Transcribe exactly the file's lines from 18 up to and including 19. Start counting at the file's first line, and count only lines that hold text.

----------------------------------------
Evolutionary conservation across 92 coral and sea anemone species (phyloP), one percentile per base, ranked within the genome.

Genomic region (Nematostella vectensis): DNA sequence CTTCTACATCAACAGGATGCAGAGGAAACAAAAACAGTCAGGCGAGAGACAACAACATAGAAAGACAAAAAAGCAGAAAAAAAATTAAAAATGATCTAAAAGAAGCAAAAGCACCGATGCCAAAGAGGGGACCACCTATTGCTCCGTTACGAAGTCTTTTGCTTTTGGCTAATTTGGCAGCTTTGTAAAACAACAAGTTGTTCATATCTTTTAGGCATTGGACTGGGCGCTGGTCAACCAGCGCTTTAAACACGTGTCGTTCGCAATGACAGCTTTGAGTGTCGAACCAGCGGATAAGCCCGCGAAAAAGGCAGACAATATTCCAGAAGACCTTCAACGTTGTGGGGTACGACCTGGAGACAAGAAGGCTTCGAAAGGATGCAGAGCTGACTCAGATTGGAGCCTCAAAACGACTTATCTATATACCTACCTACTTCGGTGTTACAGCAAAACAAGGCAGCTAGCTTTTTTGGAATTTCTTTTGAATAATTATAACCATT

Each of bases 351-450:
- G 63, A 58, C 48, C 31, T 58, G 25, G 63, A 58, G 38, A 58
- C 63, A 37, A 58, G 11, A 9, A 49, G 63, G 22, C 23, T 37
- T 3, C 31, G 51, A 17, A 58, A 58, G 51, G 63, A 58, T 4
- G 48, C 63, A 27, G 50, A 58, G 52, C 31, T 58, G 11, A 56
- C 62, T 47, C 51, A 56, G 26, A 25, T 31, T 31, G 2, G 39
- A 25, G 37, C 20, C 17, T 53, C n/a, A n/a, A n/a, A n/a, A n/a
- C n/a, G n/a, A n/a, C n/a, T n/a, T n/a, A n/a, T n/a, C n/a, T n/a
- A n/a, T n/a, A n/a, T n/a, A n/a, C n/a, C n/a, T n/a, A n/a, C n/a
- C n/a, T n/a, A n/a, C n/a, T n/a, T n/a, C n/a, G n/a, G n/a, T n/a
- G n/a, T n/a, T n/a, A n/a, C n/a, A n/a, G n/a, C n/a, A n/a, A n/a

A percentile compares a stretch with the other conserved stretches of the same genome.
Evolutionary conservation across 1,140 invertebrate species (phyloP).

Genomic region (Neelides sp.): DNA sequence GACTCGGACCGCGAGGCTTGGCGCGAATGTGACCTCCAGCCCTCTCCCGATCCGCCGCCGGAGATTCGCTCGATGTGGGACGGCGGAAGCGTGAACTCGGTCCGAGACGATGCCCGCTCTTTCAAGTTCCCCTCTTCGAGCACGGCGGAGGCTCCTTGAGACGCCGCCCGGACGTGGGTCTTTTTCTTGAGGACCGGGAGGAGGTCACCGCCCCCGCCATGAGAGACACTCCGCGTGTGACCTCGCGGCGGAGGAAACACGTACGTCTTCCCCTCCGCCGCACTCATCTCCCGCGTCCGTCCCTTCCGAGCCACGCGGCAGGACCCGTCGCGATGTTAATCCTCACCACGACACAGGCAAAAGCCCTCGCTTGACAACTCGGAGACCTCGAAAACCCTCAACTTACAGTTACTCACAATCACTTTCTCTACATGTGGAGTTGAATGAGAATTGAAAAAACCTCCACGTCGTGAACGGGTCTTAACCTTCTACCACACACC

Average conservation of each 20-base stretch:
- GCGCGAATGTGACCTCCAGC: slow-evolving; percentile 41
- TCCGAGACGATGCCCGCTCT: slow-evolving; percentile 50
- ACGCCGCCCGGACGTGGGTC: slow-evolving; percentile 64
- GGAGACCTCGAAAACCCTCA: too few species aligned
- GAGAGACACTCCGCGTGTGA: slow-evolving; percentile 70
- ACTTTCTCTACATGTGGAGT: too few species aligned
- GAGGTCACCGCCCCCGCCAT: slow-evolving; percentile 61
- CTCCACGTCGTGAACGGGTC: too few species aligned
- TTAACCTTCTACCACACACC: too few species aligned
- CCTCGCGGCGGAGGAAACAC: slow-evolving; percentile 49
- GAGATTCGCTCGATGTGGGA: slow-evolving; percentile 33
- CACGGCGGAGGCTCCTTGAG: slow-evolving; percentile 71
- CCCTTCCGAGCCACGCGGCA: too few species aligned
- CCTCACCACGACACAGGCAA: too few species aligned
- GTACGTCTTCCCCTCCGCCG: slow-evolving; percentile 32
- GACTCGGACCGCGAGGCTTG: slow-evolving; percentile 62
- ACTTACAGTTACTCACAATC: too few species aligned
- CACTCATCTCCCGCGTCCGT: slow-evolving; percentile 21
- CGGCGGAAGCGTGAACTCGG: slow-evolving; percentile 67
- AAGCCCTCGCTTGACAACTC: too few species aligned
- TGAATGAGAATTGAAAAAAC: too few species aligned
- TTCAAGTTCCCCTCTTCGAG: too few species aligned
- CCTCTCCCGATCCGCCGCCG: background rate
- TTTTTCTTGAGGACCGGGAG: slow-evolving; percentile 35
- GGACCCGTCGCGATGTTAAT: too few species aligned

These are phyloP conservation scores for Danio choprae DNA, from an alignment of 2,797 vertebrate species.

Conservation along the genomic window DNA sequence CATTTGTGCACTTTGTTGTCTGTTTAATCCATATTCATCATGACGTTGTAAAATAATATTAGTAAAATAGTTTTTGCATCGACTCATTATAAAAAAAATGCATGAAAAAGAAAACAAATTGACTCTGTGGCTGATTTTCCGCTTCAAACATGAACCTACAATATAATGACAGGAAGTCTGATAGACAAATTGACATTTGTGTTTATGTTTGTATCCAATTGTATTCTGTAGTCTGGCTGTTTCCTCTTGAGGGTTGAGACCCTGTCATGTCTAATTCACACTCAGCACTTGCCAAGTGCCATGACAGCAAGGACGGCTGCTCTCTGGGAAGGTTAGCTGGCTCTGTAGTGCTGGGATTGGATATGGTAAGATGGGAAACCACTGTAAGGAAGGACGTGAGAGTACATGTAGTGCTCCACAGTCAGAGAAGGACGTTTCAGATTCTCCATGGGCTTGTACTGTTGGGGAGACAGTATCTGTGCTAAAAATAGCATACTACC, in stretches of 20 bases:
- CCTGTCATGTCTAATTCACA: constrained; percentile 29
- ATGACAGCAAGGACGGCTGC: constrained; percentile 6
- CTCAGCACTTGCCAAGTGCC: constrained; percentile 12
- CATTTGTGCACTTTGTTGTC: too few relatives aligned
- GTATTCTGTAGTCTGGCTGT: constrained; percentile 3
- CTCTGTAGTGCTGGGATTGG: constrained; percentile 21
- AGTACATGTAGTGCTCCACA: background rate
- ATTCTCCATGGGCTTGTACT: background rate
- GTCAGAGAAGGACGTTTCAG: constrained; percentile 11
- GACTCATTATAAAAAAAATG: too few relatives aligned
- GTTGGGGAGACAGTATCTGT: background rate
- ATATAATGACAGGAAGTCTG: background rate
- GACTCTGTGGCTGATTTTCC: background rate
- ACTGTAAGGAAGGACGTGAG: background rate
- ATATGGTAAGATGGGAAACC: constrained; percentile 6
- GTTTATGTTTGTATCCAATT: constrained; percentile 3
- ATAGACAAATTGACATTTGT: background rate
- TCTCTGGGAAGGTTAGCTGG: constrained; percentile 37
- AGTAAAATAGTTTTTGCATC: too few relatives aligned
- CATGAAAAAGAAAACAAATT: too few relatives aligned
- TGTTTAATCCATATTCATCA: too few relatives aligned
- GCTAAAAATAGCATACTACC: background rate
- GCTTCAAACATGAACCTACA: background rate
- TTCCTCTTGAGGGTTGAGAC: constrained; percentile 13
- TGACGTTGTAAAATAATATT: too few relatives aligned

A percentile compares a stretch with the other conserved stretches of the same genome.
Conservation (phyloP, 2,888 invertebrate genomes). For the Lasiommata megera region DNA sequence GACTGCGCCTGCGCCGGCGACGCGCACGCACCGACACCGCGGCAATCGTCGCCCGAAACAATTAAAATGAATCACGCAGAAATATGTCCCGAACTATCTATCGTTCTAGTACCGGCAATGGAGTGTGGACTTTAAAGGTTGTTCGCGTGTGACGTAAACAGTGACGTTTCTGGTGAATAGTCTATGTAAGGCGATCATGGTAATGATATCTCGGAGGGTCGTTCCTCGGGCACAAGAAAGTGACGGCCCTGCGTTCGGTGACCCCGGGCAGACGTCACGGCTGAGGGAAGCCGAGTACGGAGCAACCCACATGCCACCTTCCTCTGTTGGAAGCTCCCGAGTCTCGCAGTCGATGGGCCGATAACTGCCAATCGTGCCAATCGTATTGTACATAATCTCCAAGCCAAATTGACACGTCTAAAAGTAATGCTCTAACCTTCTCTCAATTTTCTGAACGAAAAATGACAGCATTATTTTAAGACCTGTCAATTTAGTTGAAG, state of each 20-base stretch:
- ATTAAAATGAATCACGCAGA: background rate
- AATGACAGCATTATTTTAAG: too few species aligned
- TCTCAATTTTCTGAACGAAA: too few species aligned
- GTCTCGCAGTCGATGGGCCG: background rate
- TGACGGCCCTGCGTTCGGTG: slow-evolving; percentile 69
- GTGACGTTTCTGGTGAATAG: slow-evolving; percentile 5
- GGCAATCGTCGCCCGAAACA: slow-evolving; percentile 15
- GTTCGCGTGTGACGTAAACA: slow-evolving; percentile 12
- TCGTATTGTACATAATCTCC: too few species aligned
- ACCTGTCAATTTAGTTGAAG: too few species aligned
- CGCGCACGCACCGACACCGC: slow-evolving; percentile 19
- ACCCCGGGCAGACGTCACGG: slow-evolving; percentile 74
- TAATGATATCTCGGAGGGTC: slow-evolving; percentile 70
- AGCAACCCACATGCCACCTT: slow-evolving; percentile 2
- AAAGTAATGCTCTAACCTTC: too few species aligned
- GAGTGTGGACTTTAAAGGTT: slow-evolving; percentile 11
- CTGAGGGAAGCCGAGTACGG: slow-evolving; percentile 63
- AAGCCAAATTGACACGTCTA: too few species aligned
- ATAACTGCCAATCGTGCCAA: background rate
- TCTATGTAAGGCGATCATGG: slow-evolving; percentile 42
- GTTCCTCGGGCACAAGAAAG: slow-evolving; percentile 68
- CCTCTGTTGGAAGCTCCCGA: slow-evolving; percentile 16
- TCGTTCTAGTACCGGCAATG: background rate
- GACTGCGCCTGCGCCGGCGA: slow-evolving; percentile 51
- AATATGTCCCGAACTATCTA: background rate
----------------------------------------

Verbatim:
- GCGCGAATGTGACCTCCAGC: slow-evolving; percentile 41
- TCCGAGACGATGCCCGCTCT: slow-evolving; percentile 50